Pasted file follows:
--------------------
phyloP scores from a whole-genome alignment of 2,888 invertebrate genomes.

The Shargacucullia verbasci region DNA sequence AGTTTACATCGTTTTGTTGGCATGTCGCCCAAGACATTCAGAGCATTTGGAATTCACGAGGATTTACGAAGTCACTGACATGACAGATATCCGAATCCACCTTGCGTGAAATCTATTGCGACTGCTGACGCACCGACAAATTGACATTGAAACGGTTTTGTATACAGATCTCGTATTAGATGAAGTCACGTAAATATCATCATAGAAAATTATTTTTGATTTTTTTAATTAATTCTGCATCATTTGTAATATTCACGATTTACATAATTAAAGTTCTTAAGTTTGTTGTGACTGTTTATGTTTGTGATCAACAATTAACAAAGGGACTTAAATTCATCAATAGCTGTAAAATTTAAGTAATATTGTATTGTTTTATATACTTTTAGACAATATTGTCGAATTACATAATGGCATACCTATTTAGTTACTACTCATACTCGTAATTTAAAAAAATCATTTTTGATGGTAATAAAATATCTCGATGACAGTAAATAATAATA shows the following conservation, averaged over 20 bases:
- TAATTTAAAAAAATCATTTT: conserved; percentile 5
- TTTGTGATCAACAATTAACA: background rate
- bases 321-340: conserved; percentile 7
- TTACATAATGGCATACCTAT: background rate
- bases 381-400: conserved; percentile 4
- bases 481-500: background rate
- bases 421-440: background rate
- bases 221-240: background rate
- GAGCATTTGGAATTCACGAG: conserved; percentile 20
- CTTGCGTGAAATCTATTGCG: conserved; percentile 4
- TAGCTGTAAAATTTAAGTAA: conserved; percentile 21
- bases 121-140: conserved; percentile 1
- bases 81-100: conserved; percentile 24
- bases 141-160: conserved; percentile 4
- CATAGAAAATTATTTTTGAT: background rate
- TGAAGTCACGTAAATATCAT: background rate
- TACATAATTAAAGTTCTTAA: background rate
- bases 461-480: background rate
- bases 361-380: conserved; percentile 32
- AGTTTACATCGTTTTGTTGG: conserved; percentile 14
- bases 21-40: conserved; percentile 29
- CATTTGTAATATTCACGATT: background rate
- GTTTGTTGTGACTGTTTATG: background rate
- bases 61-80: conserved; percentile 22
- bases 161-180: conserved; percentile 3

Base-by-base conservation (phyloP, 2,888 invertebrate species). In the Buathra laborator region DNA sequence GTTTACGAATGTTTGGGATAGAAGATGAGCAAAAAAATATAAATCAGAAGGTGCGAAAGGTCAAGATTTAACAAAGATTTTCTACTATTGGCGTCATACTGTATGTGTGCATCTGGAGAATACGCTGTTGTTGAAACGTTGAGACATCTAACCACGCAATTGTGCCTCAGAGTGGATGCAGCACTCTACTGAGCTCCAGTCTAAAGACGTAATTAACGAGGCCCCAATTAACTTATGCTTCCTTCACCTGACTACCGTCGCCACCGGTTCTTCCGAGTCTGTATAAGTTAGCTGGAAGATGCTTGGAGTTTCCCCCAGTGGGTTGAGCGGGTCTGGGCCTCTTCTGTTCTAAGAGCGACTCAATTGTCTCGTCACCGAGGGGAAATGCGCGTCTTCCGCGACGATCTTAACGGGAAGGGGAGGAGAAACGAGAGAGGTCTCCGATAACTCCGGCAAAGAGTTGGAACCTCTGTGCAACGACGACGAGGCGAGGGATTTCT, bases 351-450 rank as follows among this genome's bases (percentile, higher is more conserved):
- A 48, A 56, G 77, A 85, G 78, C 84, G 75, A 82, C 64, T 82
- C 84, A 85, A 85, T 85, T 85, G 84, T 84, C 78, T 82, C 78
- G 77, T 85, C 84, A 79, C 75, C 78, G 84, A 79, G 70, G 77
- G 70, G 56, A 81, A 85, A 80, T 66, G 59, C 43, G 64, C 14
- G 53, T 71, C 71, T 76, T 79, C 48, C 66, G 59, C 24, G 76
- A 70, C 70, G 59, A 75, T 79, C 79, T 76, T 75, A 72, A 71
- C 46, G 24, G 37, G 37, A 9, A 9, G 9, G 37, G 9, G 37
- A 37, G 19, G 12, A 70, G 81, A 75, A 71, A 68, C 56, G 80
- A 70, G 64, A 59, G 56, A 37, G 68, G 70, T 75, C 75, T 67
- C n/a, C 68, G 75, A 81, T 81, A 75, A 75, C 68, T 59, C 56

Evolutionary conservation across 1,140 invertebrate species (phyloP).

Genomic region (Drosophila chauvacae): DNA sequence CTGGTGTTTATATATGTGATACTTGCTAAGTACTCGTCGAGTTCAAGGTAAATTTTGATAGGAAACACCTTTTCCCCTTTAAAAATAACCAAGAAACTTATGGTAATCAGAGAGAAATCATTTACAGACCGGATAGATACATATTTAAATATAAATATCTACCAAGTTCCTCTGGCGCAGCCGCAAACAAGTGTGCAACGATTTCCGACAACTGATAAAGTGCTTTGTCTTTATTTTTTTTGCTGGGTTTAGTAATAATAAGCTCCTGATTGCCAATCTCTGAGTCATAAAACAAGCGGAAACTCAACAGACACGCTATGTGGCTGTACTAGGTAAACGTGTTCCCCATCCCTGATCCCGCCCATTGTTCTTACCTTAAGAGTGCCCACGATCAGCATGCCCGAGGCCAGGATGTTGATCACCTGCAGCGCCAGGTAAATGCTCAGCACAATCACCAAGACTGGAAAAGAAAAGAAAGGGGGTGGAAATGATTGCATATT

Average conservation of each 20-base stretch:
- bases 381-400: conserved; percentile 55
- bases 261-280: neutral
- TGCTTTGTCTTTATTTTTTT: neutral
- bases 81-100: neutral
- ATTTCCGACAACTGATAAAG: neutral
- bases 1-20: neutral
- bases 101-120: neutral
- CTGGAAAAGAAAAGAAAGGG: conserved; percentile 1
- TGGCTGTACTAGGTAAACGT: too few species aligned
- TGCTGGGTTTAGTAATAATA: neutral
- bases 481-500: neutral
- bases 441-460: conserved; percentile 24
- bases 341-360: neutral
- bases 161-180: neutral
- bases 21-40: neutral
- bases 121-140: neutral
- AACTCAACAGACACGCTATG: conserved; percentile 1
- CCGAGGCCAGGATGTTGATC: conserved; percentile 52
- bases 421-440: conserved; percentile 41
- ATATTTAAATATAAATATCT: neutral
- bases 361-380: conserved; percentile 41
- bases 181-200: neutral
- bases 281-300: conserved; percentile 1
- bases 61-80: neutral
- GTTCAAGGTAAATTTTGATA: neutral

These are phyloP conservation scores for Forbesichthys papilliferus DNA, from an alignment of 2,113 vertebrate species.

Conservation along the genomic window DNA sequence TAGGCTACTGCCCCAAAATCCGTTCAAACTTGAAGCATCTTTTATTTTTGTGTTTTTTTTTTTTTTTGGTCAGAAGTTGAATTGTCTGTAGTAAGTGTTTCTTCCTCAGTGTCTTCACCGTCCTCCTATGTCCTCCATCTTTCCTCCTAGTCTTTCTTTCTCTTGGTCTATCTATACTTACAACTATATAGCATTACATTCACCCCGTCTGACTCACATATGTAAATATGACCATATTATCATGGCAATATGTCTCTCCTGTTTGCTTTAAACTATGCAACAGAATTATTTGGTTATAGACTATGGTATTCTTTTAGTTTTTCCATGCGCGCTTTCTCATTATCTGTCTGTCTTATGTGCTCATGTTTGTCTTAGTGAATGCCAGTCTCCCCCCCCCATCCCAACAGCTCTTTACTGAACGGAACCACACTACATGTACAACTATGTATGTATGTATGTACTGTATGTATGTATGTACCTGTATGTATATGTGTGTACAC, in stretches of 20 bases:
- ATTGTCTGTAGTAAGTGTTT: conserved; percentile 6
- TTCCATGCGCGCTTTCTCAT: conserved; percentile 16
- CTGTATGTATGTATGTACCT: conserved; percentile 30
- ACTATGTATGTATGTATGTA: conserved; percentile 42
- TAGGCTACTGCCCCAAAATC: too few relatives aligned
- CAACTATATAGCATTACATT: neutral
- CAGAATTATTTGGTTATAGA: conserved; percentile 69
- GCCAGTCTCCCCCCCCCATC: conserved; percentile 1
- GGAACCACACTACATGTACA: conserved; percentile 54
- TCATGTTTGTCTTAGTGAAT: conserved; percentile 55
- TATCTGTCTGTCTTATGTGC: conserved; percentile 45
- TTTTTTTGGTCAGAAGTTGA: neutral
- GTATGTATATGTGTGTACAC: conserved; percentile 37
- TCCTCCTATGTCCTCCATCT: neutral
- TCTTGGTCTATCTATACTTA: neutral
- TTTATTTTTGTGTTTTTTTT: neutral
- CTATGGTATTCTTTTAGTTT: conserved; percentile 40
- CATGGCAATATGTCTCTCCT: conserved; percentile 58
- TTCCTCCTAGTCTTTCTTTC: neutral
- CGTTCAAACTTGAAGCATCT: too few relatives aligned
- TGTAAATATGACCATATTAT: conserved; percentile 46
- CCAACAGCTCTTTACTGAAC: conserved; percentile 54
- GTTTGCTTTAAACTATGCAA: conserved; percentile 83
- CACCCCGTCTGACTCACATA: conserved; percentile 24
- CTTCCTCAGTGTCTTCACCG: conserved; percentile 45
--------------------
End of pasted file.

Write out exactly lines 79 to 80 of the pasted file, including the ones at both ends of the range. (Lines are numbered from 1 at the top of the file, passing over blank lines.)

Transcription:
- TATCTGTCTGTCTTATGTGC: conserved; percentile 45
- TTTTTTTGGTCAGAAGTTGA: neutral